We were wheeled through to recovery and I spent the next 6 hours vomiting. Yep, nothing was staying down. I was hungry and thirsty but the tea and marmite on toast was a horrendous idea. The worst moment was when the porters were wheeling me up to the ward and I had to quickly pass the baby to the closest person to me so I could throw up everywhere. But, two doses of anti-sickness medication later, I was ok and could properly enjoy the new baby.

I spent two nights in hospital and pigged out on hospital puddings – they reminded me of the puddings I used to have in school, like jam sponge and custard and apple pie with ice cream. Within 24 hours I was up walking around and the following day I went home.

Getting back to normal wasn’t hard. I gave myself some time off to relax and recover. But before I knew it, I was back at my laptop – not because I had to be, but because I wanted to be. Writing makes me happy and is a big part of who I am.

Now, my baby is a month old and we’re thriving!

So, now that I’ve shared my birth story, I thought you’d also be interested in my top tips for maintaining a career while pregnant or post-birth.

  1. Become an expert planner. Know what you are doing every single day of the month, from practical jobs like school pickups to writing-specific activity.
  2. Get into a routine. Create a schedule and stick to it so that your day becomes predictable. This will help you plan and stay on top of your work.
  3. Do the housework LAST. There are some tasks you can do when surrounded by kids, and some tasks that require total child-free focus. Housework can be done at any time. It does not need to be attempted during those precious moments when you could be writing.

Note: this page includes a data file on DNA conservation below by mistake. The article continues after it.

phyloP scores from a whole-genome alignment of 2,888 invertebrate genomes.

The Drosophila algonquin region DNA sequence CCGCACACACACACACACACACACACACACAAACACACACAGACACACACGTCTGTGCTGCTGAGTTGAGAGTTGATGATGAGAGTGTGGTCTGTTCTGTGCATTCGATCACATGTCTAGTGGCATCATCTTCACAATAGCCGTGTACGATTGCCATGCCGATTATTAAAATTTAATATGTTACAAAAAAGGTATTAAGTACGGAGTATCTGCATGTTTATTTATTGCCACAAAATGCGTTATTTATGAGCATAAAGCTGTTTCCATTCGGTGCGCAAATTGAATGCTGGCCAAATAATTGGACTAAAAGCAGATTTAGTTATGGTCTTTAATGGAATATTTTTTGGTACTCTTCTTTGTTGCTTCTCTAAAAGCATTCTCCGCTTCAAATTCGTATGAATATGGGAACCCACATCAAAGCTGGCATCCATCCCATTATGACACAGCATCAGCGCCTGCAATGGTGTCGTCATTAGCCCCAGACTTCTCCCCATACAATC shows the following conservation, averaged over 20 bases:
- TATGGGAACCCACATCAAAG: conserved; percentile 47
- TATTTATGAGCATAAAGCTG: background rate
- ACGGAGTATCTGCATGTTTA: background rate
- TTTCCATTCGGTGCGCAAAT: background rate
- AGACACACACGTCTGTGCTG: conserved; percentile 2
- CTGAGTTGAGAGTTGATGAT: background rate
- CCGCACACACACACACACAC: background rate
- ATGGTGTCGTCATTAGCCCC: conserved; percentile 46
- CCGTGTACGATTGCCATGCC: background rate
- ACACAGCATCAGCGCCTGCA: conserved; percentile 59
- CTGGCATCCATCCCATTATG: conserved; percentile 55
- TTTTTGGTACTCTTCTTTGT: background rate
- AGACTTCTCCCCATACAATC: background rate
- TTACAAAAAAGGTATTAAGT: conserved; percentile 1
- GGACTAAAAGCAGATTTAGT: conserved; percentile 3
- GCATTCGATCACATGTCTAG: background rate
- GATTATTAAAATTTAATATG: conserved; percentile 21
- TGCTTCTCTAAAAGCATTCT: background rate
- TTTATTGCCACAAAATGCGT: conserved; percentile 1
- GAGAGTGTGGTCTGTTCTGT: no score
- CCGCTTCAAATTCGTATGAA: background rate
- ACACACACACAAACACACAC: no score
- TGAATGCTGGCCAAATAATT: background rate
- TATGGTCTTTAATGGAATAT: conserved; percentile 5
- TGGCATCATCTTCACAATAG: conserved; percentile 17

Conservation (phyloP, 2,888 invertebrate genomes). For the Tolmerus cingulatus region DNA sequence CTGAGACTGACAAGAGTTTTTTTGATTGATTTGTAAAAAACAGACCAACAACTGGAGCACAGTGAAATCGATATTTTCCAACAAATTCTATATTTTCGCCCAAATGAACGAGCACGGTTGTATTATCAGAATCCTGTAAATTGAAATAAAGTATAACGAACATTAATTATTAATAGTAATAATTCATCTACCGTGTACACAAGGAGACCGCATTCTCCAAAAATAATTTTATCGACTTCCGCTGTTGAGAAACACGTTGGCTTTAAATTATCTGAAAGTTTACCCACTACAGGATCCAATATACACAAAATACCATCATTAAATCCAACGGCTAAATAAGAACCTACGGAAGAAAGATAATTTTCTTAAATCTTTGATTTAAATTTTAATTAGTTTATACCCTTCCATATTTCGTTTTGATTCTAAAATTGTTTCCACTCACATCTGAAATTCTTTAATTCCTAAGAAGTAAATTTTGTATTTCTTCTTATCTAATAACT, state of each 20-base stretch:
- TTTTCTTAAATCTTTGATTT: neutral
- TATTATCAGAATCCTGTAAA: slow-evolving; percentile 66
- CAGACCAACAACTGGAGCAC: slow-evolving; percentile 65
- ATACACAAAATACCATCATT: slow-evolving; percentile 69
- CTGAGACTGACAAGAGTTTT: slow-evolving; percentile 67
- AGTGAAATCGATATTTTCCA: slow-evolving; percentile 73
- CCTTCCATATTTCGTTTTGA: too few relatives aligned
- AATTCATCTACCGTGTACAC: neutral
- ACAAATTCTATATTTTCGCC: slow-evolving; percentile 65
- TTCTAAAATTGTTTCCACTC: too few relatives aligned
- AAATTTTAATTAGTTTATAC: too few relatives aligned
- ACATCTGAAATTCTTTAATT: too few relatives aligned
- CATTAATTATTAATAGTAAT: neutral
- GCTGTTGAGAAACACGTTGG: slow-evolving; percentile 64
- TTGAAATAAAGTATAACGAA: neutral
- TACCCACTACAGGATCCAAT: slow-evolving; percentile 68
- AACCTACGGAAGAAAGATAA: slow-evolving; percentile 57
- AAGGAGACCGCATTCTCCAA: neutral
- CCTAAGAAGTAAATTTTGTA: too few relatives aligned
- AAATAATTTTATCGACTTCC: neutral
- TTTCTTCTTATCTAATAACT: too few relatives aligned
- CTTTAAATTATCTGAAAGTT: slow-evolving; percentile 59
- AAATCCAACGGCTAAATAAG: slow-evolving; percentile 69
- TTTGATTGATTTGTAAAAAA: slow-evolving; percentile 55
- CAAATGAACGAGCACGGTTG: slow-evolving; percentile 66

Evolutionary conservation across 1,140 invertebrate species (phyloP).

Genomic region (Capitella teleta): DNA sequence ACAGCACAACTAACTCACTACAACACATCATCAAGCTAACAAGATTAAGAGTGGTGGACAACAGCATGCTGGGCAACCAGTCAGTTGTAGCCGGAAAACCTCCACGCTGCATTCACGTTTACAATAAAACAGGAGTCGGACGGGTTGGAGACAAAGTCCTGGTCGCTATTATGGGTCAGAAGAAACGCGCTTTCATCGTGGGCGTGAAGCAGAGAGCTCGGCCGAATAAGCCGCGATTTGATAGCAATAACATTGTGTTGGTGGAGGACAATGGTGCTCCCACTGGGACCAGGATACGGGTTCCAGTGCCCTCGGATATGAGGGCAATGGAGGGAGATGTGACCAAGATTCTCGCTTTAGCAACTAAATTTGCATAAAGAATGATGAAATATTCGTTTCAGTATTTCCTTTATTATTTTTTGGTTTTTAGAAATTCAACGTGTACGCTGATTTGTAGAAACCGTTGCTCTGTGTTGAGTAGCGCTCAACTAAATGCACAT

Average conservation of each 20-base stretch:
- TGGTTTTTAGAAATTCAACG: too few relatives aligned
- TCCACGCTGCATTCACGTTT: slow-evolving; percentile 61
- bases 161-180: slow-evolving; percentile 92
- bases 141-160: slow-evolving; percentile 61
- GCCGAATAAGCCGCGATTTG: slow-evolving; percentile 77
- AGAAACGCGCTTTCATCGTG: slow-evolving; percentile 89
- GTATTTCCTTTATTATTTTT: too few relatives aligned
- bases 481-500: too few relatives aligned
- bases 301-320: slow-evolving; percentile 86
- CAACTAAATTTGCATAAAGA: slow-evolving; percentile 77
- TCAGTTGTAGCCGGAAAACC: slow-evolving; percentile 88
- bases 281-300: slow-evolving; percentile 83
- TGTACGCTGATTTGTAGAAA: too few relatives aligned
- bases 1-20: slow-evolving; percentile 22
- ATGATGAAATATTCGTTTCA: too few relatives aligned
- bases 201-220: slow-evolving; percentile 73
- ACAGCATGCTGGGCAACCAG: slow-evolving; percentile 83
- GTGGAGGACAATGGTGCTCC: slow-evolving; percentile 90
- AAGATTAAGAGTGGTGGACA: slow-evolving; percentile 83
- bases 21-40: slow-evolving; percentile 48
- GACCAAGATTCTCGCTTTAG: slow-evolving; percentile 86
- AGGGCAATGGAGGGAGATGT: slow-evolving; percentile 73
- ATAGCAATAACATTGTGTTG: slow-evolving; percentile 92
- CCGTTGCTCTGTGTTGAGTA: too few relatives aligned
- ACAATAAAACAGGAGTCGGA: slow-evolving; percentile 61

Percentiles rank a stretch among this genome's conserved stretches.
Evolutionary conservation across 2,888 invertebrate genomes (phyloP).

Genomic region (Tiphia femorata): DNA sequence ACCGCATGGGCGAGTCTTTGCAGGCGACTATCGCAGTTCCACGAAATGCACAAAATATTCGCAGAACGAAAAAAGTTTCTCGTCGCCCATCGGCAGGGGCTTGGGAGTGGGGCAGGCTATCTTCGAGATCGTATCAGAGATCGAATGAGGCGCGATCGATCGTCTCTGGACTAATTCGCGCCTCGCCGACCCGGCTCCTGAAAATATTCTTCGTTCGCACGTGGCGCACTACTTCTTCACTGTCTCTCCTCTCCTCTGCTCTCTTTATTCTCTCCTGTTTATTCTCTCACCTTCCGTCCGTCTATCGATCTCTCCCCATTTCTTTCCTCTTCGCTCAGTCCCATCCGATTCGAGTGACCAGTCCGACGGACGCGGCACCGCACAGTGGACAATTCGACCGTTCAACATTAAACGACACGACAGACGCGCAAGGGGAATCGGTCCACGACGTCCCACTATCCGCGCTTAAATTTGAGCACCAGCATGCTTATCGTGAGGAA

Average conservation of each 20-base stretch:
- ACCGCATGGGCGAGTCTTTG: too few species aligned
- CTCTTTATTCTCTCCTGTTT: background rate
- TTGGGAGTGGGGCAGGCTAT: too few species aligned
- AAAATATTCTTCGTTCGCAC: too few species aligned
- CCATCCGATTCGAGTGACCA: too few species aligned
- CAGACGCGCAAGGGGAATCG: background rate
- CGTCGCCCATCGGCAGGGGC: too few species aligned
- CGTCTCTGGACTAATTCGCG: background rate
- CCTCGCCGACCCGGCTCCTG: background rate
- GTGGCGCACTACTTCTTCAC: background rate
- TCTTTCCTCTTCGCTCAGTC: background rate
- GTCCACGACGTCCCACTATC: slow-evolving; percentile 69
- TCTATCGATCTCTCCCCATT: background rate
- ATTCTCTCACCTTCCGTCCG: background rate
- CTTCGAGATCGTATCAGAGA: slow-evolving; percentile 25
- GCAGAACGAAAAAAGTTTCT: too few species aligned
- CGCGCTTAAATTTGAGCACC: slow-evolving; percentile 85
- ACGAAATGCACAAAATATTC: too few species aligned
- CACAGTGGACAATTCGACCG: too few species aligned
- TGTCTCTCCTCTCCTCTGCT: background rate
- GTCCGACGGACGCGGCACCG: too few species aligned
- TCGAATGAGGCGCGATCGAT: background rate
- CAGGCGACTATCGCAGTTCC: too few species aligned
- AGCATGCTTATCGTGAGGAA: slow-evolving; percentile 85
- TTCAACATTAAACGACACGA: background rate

4. Ask for help. Get some outside help from family. This allows for time to recuperate, relax and finish up anything you need to work on for your clients.
  5. Use a content schedule. A content schedule is a schedule that shows you when pieces of content are due for each client. We have an example content schedule template in our exclusive Learn Freelance Writing Group.

There are many, many reasons why freelance writing is the perfect choice for new parents, even those who are fresh out of the delivery suite and eager to make a pound note from home.

  1. Freelance writing can be done from ANYWHERE, even your bed!
  2. You can make a lot of money with freelance writing, giving you the extra funds needed to cater for the growing family!
  3. You can take a break whenever you want and don’t need to ask your boss.
  4. You can fit your writing work around childcare duties, school pickups, play dates and doctor’s appointments.
  5. Freelance writing is free to get into. No startup fees, no expensive software packages, no travel expenses. Cool huh?

So, if you’ve just had a baby, let’s become baby-buddies! Send me an email on emma@learnfreelancewriting.com and share with me your hopes for the future so that we can figure out how freelance writing can help get you there.